The Rugby has a 1650mAh battery tucked inside and it delivers a full day of use with no problem. I used the Rugby with the GPS and Wi-Fi radios on, and with email and social networks set to sync pretty much constantly. Toss in some phone calls, some music playback, and web browsing, and I'd call that a pretty normal day. The Rugby still had enough power left over the following day to get me through lunch.
The Rugby runs Android 2.3.6 Gingerbread with the current skin from Samsung on top. There are seven home screen panels that can be stuffed with apps, shortcuts, or widgets. The main app menu is laid out in an alphabetical grid, but it can be switched to a list view or a customizable grid.
The lock screen offers shortcuts to missed calls and text messages. They'll appear as a notification near the top of the lock screen. Instead of swiping from the bottom to the top (which is how you would normally unlock the Rugby), put your finger on the notification alert and swipe it off the screen. That will take you to the call log or the messaging app instead of to the home screen. I wish there were permanent lock screen shortcuts to the camera and other apps, but at least these offer quick access to vital communications.
Beyond these, the Rugby acts as any other Android smartphone would.
Performance of the device was great. It was speedy throughout the user interface, and I didn't see any hiccups or problems. The home screen panels fly past as you swipe through them, and apps open quickly.
The Rugby runs stock Android versions of the calling and contact applications. The phone app is one of the default shortcuts at the bottom of the home screen panels, though it can be removed if you wish.
The calling app has a large software dialpad and four tabs that run along the top for accessing the call log, contact app and favorites. In-call options run the typical offerings, including speakerphone, mute, and add a line. You can add direct-dial shortcuts to the home screen, but disappointingly there's no widget for your favorite contacts.
Using the phone and contact software is simple and straightforward.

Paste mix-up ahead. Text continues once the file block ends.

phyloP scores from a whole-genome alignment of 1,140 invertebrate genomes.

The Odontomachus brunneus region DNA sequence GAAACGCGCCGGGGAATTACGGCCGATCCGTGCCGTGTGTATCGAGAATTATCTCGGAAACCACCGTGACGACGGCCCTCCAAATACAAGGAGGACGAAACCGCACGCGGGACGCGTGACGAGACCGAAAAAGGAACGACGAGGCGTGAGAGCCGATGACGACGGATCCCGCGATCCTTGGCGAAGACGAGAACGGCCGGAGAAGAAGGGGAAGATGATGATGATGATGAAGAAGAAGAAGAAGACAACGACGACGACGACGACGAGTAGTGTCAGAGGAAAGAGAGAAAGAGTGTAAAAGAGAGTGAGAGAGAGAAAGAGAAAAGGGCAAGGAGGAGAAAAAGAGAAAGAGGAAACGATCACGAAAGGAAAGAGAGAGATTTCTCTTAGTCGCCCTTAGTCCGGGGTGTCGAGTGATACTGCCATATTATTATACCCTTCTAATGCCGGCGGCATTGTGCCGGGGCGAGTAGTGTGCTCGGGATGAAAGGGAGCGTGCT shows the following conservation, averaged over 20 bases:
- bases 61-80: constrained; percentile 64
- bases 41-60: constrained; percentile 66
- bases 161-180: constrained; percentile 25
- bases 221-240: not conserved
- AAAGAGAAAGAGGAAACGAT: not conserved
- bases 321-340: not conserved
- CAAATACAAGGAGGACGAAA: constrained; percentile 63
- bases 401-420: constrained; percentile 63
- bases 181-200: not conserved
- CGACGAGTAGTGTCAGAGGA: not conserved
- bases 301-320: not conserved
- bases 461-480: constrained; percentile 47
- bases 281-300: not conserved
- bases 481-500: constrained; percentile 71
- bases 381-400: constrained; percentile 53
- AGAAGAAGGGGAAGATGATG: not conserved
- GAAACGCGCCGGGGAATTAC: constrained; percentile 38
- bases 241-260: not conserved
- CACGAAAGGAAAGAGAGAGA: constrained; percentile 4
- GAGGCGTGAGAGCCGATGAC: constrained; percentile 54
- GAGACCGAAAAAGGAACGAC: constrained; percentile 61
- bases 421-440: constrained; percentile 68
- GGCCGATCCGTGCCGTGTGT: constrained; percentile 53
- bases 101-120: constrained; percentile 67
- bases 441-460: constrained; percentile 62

The Rugby doesn't deviate from the norm when it comes to messaging. All of the stock Android messaging applications are on board, including email, Gmail, text messaging, and Google Talk. They all work without any trouble.
As for social networking, the Rugby comes with Samsung's Social Hub. This can be used as a catch-all app for Facebook, Twitter, and LinkedIn. It will channel all your status updates through this app, as well as private messages from each of the three services. You can use it to post a status update, as well.
There's a separate IM application on board, too, which plays with AIM, Yahoo!, and Windows Live if you want.
The native Facebook app is preinstalled, but Twitter is not. You'll have to snag that from Google Play (nÃ©e, Android Market). The same goes for Google+; it's not pre-installed, but is available from the app store.
Qik is available if you're into the whole video call thing, but your friends/family will also need to have Qik on their phone to make it work. Qik doesn't play nice with FaceTime, Skype, or any of the other video calling services out there.
The default music player is the newest version of Google Music/Google Play. It uses the newer software and can stream music (that you've previously synced with Google's servers) over the network if you wish. With Google Play, you can also purchase music directly from the Rugby and sync it to your device or leave it in the cloud.
There's also a simple app that can be used to play your side-loaded tunes if you want to avoid the whole Google Music thing.
There aren't any third-party music apps, such as Slacker, Pandora, or MOG on board. You'll need to discover those for yourself.
The Rugby has the stock video player application on board. This player will work with content you've recorded with the Rugby, side-loaded content, as well as any movies you've purchased/rented from Google Play. It's a bare-bones type application, but functions well enough.
If you want to download movies, you can do so from Google Play, as well as from the Samsung Media Hub, which is preloaded. The only other video app on board is the standard YouTube app.
The Rugby uses the same camera software as found on other phones from Samsung. The viewfinder window is busy with controls running down both sides. On the left, users can switch to the front camera, set the flash, or dive into a fuller settings menu. There's no physical camera button.
The full camera settings menu is extensive and lets advanced users adjust nearly every facet of the camera and picture-taking experience. Exposure, scene, metering, ISO, and more can all be tweaked.
The Rugby has touch-to-focus, and will lock onto anything you want in the viewfinder. Focusing is extremely fast.
The camcorder software behaves in exactly the same manner as the camera.
The Rugby makes use of the stock Android 2.3 photo gallery software. Images are stored in floating stacks based on date. The view of the gallery can also be switched to a more linear timeline view.